in: Economic Research Forum (ERF) Discussion Papers (1467)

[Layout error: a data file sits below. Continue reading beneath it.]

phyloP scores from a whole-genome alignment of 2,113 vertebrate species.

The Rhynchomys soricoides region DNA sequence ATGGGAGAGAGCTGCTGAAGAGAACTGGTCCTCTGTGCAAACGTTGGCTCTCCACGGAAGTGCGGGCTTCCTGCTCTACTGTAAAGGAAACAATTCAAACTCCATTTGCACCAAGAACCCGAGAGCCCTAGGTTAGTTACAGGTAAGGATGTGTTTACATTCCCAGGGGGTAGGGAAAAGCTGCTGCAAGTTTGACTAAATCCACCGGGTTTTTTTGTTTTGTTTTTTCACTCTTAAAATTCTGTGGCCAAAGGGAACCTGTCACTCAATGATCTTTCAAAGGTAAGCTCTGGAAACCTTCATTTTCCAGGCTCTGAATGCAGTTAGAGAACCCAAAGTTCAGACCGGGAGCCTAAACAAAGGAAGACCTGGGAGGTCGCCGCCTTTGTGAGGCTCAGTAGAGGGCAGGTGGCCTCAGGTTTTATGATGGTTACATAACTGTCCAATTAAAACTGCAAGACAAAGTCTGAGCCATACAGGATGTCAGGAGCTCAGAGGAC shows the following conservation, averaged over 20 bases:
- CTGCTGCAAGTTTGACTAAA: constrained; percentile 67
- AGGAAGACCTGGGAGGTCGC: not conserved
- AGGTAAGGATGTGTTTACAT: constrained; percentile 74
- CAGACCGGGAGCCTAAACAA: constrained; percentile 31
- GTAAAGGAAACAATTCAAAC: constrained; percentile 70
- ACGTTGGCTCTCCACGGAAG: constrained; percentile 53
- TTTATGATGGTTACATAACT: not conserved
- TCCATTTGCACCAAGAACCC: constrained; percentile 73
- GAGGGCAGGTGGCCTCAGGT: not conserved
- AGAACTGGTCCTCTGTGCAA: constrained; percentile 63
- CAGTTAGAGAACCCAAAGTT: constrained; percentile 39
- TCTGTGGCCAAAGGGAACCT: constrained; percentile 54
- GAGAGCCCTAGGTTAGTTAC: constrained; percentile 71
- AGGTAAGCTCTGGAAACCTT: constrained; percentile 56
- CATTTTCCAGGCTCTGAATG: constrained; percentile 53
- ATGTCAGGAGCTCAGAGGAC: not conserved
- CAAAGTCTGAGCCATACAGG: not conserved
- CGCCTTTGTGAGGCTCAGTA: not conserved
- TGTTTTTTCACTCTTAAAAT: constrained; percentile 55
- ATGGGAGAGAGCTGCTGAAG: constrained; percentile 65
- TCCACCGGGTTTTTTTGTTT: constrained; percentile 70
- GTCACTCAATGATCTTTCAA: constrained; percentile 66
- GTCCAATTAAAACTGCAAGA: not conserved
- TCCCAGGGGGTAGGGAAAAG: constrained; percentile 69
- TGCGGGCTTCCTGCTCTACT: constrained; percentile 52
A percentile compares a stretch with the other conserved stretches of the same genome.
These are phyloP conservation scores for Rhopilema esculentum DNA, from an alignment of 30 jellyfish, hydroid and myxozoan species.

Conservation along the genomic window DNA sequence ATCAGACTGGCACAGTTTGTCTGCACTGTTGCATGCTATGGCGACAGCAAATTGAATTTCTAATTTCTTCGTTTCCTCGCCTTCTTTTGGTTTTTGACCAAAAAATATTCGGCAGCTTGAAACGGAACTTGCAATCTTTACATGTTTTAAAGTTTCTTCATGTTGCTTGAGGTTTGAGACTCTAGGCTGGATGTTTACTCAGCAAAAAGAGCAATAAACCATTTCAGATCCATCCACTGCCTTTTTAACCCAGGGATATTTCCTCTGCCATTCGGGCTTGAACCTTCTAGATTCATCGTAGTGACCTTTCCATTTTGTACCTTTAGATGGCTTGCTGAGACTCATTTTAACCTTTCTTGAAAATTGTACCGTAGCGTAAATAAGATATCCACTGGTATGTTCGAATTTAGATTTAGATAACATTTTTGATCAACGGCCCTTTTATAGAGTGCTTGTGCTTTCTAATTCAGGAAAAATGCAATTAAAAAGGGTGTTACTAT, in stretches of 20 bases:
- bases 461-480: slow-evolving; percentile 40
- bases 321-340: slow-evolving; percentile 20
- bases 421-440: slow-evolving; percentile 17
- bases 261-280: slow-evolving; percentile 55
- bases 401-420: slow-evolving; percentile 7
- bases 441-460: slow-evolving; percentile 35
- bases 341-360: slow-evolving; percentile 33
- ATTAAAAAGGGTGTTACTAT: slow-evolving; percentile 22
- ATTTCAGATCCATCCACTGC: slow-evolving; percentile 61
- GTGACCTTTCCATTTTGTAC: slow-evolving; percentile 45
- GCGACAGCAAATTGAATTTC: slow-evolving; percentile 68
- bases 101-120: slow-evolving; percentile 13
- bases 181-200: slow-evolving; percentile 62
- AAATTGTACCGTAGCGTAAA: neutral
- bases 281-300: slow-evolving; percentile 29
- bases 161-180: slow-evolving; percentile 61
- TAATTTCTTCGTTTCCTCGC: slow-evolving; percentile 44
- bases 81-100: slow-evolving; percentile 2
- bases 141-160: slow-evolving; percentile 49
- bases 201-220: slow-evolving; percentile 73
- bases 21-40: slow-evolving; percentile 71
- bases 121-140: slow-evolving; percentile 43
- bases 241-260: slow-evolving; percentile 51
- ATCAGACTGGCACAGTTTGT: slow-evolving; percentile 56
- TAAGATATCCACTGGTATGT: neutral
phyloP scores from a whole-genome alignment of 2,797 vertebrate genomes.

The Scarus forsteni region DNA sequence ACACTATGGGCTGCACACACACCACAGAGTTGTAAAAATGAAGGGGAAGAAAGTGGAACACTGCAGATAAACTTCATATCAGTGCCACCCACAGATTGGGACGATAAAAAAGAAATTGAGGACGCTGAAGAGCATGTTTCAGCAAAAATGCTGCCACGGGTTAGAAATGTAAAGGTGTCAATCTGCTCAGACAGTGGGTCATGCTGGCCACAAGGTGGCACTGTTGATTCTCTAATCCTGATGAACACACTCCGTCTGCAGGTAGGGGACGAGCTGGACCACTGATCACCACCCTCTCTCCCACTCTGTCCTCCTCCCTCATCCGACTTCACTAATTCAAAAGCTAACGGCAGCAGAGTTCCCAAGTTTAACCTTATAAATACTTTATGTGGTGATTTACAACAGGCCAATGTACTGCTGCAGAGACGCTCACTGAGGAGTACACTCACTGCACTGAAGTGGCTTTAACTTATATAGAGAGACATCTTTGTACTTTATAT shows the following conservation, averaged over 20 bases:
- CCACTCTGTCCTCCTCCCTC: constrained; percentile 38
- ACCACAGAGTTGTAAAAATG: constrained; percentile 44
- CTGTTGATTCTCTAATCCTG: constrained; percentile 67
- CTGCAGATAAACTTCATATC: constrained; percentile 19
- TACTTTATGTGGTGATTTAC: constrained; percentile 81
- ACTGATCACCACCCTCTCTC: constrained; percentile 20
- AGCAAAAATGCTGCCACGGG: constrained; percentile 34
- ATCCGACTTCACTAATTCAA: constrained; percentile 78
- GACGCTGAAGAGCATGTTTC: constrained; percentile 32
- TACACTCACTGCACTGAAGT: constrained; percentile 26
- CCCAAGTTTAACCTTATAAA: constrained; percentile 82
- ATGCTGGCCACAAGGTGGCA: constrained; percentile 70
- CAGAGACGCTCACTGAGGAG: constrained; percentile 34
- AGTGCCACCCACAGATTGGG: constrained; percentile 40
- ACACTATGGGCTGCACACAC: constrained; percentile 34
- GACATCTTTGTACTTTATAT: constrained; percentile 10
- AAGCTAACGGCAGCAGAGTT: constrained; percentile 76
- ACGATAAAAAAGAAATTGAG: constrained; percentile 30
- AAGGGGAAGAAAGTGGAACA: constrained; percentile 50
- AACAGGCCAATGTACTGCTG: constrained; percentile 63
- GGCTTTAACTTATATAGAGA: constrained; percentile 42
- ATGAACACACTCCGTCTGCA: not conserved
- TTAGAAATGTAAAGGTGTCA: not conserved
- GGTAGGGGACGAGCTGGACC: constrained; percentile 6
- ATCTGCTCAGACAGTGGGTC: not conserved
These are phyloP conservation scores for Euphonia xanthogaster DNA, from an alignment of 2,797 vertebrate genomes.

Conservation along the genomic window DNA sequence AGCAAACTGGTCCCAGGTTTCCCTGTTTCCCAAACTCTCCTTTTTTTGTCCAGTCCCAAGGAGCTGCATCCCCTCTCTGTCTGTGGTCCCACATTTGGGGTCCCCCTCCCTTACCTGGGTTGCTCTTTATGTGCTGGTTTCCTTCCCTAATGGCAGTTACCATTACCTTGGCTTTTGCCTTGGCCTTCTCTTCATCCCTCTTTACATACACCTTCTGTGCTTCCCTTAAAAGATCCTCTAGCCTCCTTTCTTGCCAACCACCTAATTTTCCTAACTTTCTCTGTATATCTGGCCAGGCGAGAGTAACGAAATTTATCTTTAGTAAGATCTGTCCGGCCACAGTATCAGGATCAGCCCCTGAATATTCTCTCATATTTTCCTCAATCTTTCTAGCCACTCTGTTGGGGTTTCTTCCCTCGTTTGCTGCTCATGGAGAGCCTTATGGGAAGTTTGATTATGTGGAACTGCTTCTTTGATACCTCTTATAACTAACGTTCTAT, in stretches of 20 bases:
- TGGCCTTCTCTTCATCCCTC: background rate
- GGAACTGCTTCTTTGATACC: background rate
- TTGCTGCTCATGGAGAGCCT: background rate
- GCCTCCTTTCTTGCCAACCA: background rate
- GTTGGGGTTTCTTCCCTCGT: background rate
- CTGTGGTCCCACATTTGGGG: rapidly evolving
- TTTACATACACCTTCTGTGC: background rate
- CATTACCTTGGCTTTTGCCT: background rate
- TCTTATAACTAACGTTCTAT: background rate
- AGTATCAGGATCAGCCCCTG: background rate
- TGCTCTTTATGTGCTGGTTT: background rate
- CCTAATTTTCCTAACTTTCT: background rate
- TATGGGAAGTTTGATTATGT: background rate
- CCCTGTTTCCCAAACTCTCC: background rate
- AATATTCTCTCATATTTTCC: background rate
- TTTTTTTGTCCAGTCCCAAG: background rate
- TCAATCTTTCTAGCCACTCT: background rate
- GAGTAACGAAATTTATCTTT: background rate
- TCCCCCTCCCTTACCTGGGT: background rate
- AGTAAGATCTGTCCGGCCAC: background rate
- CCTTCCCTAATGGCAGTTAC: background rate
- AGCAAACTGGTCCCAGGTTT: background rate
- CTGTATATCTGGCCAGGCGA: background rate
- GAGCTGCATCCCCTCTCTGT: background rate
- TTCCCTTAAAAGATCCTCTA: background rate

The discussion paper investigates what effects cash-for-work (CfW) can have on local economic development (LED). It is based on the hypothesis that CfW, which is targeted provision of jobs to vulnerable households, affects LED directly (through employment and income for workers and the creation of public goods) but also indirectly (through multiplier and investment effects as well as better social cohesion). The article builds on quantitative and qualitative research conducted in Jordan in 2019, Jordan being a particularly interesting case for the topic: Here, different foreign donors have set up a whole bunch of different CfW programmes after 2016 to support Syrian refugees along with vulnerable Jordanians. The results confirm that CfW has an indirect impact on LED through multiplier effects since CfW participants spend most of their income locally. In addition, CfW programmes in Jordan improve the skills and employability of their participants. This upgrading does not transform into higher employment rates, however, because the Jordanian labour market is extremely tight. Finally, the programmes empower women; they open new doors to the labour market and contribute to a – however not irrevocable – change of traditional gender roles. Our suggestion is thus that other refugee host countries set up CfW programmes as well, covering both refugees and low-income nationals.